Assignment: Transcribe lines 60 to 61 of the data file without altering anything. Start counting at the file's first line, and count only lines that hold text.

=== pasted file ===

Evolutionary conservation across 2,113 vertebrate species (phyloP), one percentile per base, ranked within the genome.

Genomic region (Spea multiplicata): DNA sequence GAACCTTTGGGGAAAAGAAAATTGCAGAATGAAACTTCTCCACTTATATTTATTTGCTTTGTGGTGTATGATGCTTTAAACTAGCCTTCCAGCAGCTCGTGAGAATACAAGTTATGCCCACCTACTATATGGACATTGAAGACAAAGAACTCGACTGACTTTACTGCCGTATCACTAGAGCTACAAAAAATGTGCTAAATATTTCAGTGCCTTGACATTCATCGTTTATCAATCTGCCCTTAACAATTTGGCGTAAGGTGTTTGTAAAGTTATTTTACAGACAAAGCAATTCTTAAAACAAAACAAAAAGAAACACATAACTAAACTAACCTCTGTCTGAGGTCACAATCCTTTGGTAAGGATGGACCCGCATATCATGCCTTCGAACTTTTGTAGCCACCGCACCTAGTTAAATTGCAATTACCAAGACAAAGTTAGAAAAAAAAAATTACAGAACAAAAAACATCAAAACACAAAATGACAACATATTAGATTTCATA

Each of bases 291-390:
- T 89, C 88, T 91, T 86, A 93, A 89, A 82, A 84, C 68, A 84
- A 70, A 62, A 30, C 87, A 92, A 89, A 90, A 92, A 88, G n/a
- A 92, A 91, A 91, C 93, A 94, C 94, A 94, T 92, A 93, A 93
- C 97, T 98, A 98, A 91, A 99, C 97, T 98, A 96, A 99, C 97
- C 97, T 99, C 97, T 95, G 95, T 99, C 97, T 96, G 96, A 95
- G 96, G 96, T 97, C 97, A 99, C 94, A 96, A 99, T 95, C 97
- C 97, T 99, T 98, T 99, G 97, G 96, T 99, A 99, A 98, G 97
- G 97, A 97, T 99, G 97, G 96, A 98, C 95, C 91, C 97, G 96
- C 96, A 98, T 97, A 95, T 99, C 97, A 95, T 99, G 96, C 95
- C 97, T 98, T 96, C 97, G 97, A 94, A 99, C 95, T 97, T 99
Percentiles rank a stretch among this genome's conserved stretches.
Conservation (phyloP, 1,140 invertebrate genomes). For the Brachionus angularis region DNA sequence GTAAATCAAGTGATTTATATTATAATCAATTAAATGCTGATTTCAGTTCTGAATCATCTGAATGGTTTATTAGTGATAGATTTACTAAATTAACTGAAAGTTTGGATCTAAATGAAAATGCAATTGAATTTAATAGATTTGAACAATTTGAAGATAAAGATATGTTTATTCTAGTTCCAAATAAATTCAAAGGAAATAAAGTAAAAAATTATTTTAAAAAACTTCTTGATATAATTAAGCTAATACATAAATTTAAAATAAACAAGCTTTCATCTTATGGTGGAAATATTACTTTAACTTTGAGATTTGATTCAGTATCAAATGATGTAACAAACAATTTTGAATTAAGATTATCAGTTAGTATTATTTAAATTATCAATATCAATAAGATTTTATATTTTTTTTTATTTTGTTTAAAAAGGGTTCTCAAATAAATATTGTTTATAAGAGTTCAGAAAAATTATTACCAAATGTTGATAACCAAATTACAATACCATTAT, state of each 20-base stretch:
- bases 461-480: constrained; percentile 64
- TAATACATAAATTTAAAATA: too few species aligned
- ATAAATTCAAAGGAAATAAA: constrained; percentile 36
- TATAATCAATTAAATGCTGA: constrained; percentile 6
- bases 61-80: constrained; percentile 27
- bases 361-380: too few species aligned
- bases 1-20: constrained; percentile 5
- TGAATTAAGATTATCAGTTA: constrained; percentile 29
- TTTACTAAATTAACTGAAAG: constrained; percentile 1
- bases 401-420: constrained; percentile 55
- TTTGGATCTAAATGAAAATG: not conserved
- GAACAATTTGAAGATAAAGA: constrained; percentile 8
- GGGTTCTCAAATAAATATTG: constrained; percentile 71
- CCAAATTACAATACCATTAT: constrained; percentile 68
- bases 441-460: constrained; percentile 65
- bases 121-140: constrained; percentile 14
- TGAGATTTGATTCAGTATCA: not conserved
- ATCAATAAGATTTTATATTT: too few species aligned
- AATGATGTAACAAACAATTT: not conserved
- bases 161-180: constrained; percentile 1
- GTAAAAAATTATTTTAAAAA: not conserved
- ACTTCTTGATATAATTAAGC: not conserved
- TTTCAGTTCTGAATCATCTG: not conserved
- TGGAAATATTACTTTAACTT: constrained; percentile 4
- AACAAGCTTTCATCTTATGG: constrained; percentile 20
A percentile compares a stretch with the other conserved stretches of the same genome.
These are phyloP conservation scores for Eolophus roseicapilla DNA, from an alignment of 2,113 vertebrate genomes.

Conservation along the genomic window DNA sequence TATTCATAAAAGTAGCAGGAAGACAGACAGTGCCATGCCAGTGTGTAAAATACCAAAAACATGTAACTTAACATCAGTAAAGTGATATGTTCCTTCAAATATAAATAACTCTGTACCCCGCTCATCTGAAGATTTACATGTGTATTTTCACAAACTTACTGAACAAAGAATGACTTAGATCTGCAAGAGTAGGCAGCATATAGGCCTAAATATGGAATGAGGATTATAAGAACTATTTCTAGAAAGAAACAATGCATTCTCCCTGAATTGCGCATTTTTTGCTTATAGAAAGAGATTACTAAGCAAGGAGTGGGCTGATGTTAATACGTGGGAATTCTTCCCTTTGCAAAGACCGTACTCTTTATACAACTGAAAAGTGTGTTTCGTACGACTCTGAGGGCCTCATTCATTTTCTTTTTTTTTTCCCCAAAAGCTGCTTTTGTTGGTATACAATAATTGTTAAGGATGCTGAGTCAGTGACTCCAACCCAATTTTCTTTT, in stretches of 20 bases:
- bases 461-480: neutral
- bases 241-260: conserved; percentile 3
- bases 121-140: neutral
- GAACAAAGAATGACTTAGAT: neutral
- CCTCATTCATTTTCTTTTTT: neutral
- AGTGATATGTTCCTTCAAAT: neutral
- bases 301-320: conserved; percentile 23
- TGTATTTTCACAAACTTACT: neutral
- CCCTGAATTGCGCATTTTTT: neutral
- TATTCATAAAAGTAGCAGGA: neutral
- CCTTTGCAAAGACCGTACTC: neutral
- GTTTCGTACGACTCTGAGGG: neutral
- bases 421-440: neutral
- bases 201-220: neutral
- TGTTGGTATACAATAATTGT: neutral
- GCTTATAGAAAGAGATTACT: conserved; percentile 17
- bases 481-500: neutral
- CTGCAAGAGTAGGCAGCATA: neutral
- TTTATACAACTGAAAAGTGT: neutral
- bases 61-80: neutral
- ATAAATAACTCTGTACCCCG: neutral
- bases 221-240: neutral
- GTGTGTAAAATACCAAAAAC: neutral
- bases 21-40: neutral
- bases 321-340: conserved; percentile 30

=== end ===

- bases 481-500: neutral
- CTGCAAGAGTAGGCAGCATA: neutral